How to Spot a Squat Safely and Effectively

Yes, there's a right and wrong way to help someone power through their heavy lower-body lifts. Find out how to spot a squat correctly with these trainer-approved tips.

Man Spotting a Woman Doing a Barbell Squat
Photo: Getty Images

When you're attempting to squat with bowling ball-sized kettlebells or the heaviest pair of dumbbells you own, your legs might give out halfway through your last rep, leaving you stuck at the bottom of the movement. Luckily, this jam usually isn't too risky, as you can safely return to standing by dropping your weights to the floor (so long as your toes aren't in the way).

But once you trade in those tools for a barbell and begin to use even heavier loads, you may want to tap a friend to spot you during the exercise, says Alyssa Parten, M.S., C.S.C.S., a certified personal trainer and powerlifting coach. Here, Parten explains why having a spotter — aka a person to provide assistance in case you fail to complete a lift — is so important while squatting. Plus, she shares tips and demonstrates how to spot a squat with safety in mind. Spotting may look simple, but trust, you shouldn't overlook these pointers.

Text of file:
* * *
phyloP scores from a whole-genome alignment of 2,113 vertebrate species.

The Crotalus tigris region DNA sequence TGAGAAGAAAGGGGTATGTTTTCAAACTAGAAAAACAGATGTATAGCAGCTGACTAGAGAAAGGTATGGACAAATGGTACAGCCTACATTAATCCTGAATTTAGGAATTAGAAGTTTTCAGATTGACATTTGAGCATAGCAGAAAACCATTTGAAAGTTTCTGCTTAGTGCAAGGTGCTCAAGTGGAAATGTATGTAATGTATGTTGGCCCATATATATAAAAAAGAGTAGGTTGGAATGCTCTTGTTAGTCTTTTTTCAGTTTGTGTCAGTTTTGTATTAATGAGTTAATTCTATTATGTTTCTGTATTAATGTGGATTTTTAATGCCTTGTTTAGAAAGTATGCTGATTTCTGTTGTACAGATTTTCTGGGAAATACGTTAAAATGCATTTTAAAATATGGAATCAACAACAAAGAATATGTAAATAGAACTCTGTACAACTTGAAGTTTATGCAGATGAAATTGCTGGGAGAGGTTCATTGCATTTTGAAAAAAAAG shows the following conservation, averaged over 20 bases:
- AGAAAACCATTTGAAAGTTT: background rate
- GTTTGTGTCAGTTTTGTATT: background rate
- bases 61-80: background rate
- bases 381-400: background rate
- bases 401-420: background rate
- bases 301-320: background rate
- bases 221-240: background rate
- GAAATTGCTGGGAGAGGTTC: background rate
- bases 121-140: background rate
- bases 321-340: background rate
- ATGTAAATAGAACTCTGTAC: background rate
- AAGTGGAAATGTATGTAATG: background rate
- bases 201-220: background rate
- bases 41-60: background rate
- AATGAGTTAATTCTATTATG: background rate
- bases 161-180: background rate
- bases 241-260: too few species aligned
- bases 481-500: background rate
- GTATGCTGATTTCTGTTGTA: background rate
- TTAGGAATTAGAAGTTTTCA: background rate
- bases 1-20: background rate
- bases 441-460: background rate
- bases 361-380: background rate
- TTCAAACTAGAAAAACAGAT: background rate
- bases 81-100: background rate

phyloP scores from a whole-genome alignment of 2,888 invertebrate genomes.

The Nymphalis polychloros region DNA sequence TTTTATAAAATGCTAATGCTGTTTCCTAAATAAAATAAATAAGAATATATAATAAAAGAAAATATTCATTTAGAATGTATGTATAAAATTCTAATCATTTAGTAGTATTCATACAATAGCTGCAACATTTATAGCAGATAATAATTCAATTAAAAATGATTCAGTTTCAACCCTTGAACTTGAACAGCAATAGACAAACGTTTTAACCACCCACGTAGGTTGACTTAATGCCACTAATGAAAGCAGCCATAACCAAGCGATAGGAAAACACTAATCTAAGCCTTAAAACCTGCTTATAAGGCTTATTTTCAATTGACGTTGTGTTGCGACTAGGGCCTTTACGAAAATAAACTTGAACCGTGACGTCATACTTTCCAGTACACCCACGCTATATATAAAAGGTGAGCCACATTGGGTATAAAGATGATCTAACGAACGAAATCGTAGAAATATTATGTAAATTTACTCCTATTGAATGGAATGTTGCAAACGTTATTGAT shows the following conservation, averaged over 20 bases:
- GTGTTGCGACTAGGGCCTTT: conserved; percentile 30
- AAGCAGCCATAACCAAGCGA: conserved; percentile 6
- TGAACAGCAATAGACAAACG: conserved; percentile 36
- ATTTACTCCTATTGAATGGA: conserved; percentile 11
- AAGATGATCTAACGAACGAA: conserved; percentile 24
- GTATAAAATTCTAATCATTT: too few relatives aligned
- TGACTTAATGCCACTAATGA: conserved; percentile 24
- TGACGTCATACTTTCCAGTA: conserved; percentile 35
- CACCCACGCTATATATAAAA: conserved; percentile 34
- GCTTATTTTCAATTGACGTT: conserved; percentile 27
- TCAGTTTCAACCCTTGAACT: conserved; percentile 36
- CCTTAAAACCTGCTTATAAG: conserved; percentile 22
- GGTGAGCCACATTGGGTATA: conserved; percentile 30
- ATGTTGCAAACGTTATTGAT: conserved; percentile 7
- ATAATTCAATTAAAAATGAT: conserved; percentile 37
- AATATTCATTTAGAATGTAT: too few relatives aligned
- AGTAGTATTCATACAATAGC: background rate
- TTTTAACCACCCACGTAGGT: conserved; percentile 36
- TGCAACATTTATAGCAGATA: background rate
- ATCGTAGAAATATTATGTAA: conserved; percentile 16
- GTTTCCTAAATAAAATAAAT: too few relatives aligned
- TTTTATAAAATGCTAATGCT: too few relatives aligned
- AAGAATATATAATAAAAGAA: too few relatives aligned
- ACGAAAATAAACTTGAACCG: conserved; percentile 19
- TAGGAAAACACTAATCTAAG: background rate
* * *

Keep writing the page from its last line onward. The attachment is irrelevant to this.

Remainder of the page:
The Importance of Using a Spotter During Squats

ICYDK, it's valuable to have someone spot you during any exercise that's performed over the head (e.g. barbell shoulder press), over the face (e.g. barbell bench press), or with the bar resting on the back or on the front of the shoulders (such as a back squat or front squat, respectively), according to the National Strength and Conditioning Association. The ultimate goal of having a spotter? Injury risk reduction, says Parten. And yes, this goes for barbell beginners and weightlifting pros, she says. Newbies may not feel completely comfortable using an unfamiliar piece of equipment, which can lead to compromised movement patterns. Advanced lifters who feel confident enough to attempt heavy lifts, on the other hand, still need a second (or third) set of hands to keep them safe on the chance they can't complete those reps, she says.